Our top picks from Heritage Open Days 2019

Our top picks from Heritage Open Days 2019
4 min read

It’s that time of the year again, and heritage venues across the country are opening their doors free of charge to the British public. With so many places to visit, it’s a little overwhelming to decide which places to visit this September. The mind boggles and the indecision could cause you to miss the event entirely.

To help prevent this and to assist you in coming to a decision, we’ve prepared a list of some venues and attractions you and your older loved ones may find especially interesting this year. From workshops to cathedrals to museums, there’s bound to be something on here that satisfies.

Trace your genealogy at the Society of Genealogists


The Society of Genealogists have been researching and documenting the family histories of the country for years, and this year have invited members of the British public to see their work in person. The Society’s libraries have been opened for anyone who may be interested in finding out more about their family’s past. As well as a tour through the library, the Society is also hosting a talk to help beginners on their quest at uncovering their familial roots.

The event takes place on the 19th of September, and booking is required before you can attend. Spaces are limited, so make sure you get in quickly!

The Library is spread across three floors, but all areas can be accessed by a lift, if needed.

Explore the spiritual heart of England on the Canterbury City Walk

Canterbury is one of the oldest cities in the United Kingdom, the former capital of the Jutish Kingdom of Kent, and the birthplace of English Christianity. Home to kings, saints, martyrs, and pilgrims, it’s been at the spiritual and cultural centre of the kingdom for centuries.

For September, the Beaney House of Art and Knowledge have organised a walking tour around the ancient city, with a focus this year on the Blitz and its impact on the medieval cityscape. It departs on the 18th of September, and is largely contained within the historic walls of Canterbury. Booking is required ahead of attendance, and it takes roughly an hour and a half.

Although a medieval city, the walk itself is easily accessible to people of all ages and abilities. Some roads will be cobbled, and there is a slight incline to get up onto the city walls.

Discover Portsmouth Cathedral

The Cathedral Church St Thomas Becket in Portsmouth is giving visitors access to new parts of the building not usually seen, offering spectacular views from the Singing Gallery. Those who book in advance will also get to see the towers of the ringing chamber, as well as the Lower Tower. The Cathedral will open its doors from 20 to 22 September.

In addition, invited speakers will be hosting hourly talks on the Cathedral’s martyred namesake St Thomas Becket, as well as Benjamin Burgess and Jonas Harway.

The Singing Gallery and the Towers are only accessible by a steep set of stairs, which may make it difficult to access for some guests. All ground floor levels of the Cathedral can be accessed by ramps. While the Cathedral itself can dropped into at any time, certain parts may require booking in advance.

Visit the Prince Philip Maritime Collection


Dedicated to Greenwich’s maritime history, Prince Phillip’s Maritime Collection is a carefully curated selection of artefacts. Despite being around for nearly half a century, people rarely get the chance to see the collection up close. With 2.5 million objects, most of which are admittedly in storage, there’s a lot to see and experience.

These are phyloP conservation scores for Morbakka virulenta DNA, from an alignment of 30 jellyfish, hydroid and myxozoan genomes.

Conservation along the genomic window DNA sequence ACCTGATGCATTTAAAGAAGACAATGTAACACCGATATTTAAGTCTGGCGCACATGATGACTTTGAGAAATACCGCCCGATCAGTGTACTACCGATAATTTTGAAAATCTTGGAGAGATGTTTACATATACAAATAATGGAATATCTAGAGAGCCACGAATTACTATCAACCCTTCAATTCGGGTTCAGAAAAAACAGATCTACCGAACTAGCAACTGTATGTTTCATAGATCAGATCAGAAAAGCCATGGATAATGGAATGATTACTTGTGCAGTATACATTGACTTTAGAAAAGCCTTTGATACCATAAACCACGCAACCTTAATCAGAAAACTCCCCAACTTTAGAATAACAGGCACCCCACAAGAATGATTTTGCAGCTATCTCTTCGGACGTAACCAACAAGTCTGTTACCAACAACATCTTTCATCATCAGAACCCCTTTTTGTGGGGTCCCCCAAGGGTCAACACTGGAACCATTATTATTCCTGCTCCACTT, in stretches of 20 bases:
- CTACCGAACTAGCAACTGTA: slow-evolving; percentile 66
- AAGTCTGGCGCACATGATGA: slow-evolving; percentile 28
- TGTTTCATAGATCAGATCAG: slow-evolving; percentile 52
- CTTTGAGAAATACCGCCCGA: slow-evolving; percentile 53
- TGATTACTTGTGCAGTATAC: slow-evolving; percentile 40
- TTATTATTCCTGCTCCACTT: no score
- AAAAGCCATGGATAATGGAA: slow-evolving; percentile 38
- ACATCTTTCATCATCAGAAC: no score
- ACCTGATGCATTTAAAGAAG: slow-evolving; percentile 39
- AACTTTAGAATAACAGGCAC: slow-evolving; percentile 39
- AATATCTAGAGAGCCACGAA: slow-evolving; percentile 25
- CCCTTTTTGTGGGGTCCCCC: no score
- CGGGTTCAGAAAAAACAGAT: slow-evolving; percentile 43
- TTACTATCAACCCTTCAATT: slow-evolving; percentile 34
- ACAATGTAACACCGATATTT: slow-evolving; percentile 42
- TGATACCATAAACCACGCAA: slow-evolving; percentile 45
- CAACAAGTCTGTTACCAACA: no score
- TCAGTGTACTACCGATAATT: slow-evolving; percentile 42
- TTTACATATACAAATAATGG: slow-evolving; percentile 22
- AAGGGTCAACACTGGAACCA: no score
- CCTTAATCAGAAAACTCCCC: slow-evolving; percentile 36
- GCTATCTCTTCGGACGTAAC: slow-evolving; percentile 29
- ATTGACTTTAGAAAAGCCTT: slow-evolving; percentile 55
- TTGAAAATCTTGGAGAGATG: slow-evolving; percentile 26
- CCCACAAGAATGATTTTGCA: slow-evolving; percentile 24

Open on 20 and 21 September, select tours will be taken around the collection and given the chance to view a choice of artefacts. Booking is required, but several tours will be leaving throughout the day.

The museum is fully accessible by wheelchairs, but be warned that for reasons of space only two wheelchair users can be on any single tour. Disabled parking can also be requested as you book.

Discover the wit of Dr Johnson at his London house


An esteemed 18th century writer, and publisher of the first English dictionary, Dr Samuel Johnson was a giant in his time. Now his former home in London can be yours to explore on 15 September. Painstakingly preserved throughout the years, the interiors have now been restored so as to give a peek at the life of one of Britain’s greatest intellects.

It’s widely described a hidden gem within the city, and visitors will get the chance to examine period furniture, try on Georgian costume, and see copies of Johnson’s famous dictionary.

No booking is required, but the historic character of the house means that there is no wheelchair access, and many rooms are only accessible by stairs. An audio guide is available for the visually impaired, and blue badge parking is available nearby.

Join the Royal Engineers Museum


To celebrate the 75th anniversary of the V2 Rocket, the Royal Engineers Museum in Gillingham will be inviting the British public to explore their vaunted history in service to the British Army, from campaigns in the British Empire to victory in WW2. The event runs on 14 and 15 September. The main site is free for visitors to explore at their leisure, but the talks require booking in advance.

There are limited spaces per tour, so book quickly. Booking closes on 6 September. Further museum is fully accessible to wheelchairs, and assistance dogs are welcome.

If you are looking for some extra help at home, SuperCarers can support your care search. We can match you to qualified home carers in your local area to meet your care needs and help you live independently at home. Call us on 020 8629 1030 to find out more.

You may also be interested in our top ideas for a trip to London with your grandparents.